These and other objects, features and advantages in accordance with the present invention are provided by a method for making a chemical mechanical polishing (CMP) article comprising a matrix with voids therein. In particular, the method preferably comprises the steps of: dissolving gas into solidifiable material, and reducing pressure on the solidifiable material to form gas bubbles therein while solidifying the solidifiable material to make the matrix with voids therein. The step of dissolving preferably comprises subjecting the solidifiable material to gas at an elevated pressure. The gas bubbles are preferably formed to define voids interconnected with adjacent voids to thereby define a porous matrix.
The porous matrix ensures uniform distribution of the CMP slurry for greater polishing uniformity. The method produces a CMP pad, for example, with very uniform porosity throughout its working thickness so that polishing remains uniform as the pad is consumed in use. Moreover, the method of using the bubbles to define the voids allows the pad to have a high purity which is also important for polishing uniformity. In other words, the matrix material is the only constituent material of the pad, unlike pads which use microcapsules of different material to form voids.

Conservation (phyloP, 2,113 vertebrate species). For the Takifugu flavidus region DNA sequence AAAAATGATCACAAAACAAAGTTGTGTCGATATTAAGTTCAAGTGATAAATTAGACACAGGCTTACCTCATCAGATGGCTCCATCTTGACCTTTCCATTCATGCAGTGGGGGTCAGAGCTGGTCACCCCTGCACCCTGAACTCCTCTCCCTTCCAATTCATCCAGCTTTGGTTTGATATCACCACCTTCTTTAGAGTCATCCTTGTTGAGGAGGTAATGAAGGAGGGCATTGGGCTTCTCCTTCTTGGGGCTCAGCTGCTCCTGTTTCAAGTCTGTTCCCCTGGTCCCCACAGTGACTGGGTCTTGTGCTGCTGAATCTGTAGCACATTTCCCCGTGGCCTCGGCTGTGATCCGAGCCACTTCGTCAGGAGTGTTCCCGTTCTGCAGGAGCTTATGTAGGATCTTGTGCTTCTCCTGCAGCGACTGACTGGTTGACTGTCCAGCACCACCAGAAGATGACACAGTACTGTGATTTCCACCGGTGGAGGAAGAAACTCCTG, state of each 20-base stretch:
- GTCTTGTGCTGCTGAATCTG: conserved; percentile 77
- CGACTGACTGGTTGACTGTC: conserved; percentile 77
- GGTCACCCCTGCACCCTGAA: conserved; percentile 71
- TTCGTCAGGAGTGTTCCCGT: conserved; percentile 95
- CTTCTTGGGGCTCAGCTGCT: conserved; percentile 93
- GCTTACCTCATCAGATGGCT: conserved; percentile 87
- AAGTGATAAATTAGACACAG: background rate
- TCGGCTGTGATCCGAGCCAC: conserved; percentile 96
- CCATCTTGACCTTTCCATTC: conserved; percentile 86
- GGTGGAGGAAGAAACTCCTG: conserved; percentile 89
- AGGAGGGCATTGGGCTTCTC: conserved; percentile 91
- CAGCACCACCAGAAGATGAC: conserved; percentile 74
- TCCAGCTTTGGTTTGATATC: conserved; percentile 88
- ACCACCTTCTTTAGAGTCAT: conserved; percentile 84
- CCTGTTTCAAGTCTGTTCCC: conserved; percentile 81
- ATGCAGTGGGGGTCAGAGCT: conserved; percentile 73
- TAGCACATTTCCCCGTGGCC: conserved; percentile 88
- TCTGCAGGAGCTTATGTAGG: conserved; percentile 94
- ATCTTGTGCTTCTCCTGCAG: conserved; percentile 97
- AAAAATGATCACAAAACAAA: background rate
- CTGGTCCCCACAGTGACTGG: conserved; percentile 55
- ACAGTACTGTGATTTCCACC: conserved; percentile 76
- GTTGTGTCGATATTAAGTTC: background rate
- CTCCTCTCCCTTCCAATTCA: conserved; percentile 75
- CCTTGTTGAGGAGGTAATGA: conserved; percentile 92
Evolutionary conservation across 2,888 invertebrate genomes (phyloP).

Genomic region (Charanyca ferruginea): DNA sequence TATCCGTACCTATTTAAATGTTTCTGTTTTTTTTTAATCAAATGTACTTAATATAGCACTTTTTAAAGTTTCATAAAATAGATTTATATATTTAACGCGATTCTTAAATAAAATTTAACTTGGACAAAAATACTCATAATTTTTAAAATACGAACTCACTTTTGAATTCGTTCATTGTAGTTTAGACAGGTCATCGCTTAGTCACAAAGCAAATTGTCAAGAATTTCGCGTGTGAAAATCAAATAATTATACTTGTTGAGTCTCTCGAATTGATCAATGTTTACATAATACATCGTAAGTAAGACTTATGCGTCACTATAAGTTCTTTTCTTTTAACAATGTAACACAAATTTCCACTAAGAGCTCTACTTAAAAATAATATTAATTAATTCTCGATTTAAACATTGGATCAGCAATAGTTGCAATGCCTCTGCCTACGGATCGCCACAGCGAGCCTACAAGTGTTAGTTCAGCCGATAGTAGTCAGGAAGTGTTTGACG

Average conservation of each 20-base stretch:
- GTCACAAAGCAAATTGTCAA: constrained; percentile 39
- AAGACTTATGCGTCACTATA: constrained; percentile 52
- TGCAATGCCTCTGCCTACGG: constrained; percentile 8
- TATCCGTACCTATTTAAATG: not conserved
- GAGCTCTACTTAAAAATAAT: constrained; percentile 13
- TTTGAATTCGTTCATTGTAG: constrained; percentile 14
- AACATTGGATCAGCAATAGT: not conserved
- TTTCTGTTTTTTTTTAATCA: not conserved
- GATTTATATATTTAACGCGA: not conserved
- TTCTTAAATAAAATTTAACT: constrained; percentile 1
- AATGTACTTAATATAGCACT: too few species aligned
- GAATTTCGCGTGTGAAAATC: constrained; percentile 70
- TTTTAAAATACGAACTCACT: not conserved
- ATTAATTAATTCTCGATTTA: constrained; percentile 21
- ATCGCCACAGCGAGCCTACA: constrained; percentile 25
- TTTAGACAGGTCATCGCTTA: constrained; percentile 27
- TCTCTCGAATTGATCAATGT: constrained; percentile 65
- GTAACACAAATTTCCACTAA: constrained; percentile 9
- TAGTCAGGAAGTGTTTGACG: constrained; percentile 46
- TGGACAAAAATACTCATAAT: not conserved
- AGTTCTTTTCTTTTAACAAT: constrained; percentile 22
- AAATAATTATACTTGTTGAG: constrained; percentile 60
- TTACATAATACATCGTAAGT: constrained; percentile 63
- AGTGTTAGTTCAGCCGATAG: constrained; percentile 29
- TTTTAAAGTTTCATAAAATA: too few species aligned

The gas and the solidifiable material may preferably be non-reactive with one another. The gas may comprise at least one inert gas, such as nitrogen or argon, for example.
In one particularly advantageous embodiment, the solidifiable material comprises a polymer-forming liquid and at least one of a curing and cross-linking agent mixed therein. The polymer-forming liquid may comprise urethane, for example, so that the resulting matrix is polyurethane. Polyurethane is a widely used material for CMP pads with excellent wear, hardness, and other characteristics. The polymer-forming liquid and the curing or cross-linking agent can be combined just prior to the step of dissolving the gas.
The solidifiable material may be retained in a mold during the processing steps explained above. The method may also include the step of shaping the solidified material to have at least one planar major surface. The solidified material is typically formed into at least one generally-disk shaped body for use as a CMP pad. An elongate version can be shaped for a CMP belt.